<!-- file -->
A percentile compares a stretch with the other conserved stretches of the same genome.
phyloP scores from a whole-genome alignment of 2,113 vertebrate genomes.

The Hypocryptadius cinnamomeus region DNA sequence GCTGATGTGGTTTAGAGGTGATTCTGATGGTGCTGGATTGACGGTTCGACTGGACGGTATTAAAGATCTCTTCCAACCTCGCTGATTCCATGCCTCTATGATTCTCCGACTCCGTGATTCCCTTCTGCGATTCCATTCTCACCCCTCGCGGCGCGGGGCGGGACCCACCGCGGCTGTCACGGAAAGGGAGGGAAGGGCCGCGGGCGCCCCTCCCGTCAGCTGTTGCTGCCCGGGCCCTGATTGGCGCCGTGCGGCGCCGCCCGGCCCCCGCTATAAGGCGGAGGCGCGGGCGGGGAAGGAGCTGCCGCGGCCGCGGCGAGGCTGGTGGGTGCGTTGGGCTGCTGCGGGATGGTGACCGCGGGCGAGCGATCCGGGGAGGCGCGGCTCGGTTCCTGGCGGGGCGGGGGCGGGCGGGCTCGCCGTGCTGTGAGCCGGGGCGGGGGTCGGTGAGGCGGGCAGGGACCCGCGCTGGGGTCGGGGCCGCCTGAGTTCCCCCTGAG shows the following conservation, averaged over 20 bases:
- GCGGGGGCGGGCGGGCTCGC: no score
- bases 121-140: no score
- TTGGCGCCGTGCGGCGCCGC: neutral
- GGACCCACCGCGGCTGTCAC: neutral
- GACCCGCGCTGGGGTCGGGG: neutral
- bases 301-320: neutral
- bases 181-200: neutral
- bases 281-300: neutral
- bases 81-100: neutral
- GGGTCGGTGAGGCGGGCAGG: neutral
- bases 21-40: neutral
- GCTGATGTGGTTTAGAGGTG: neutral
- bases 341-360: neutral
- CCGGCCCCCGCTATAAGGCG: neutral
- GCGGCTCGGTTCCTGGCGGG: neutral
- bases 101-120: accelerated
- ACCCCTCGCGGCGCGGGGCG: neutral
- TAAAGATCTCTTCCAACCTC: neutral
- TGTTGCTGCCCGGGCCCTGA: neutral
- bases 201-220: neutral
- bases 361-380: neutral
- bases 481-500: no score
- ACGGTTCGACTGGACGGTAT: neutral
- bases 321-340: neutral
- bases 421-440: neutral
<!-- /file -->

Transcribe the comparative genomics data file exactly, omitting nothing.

A percentile compares a stretch with the other conserved stretches of the same genome.
phyloP scores from a whole-genome alignment of 2,113 vertebrate genomes.

The Hypocryptadius cinnamomeus region DNA sequence GCTGATGTGGTTTAGAGGTGATTCTGATGGTGCTGGATTGACGGTTCGACTGGACGGTATTAAAGATCTCTTCCAACCTCGCTGATTCCATGCCTCTATGATTCTCCGACTCCGTGATTCCCTTCTGCGATTCCATTCTCACCCCTCGCGGCGCGGGGCGGGACCCACCGCGGCTGTCACGGAAAGGGAGGGAAGGGCCGCGGGCGCCCCTCCCGTCAGCTGTTGCTGCCCGGGCCCTGATTGGCGCCGTGCGGCGCCGCCCGGCCCCCGCTATAAGGCGGAGGCGCGGGCGGGGAAGGAGCTGCCGCGGCCGCGGCGAGGCTGGTGGGTGCGTTGGGCTGCTGCGGGATGGTGACCGCGGGCGAGCGATCCGGGGAGGCGCGGCTCGGTTCCTGGCGGGGCGGGGGCGGGCGGGCTCGCCGTGCTGTGAGCCGGGGCGGGGGTCGGTGAGGCGGGCAGGGACCCGCGCTGGGGTCGGGGCCGCCTGAGTTCCCCCTGAG shows the following conservation, averaged over 20 bases:
- GCGGGGGCGGGCGGGCTCGC: no score
- bases 121-140: no score
- TTGGCGCCGTGCGGCGCCGC: neutral
- GGACCCACCGCGGCTGTCAC: neutral
- GACCCGCGCTGGGGTCGGGG: neutral
- bases 301-320: neutral
- bases 181-200: neutral
- bases 281-300: neutral
- bases 81-100: neutral
- GGGTCGGTGAGGCGGGCAGG: neutral
- bases 21-40: neutral
- GCTGATGTGGTTTAGAGGTG: neutral
- bases 341-360: neutral
- CCGGCCCCCGCTATAAGGCG: neutral
- GCGGCTCGGTTCCTGGCGGG: neutral
- bases 101-120: accelerated
- ACCCCTCGCGGCGCGGGGCG: neutral
- TAAAGATCTCTTCCAACCTC: neutral
- TGTTGCTGCCCGGGCCCTGA: neutral
- bases 201-220: neutral
- bases 361-380: neutral
- bases 481-500: no score
- ACGGTTCGACTGGACGGTAT: neutral
- bases 321-340: neutral
- bases 421-440: neutral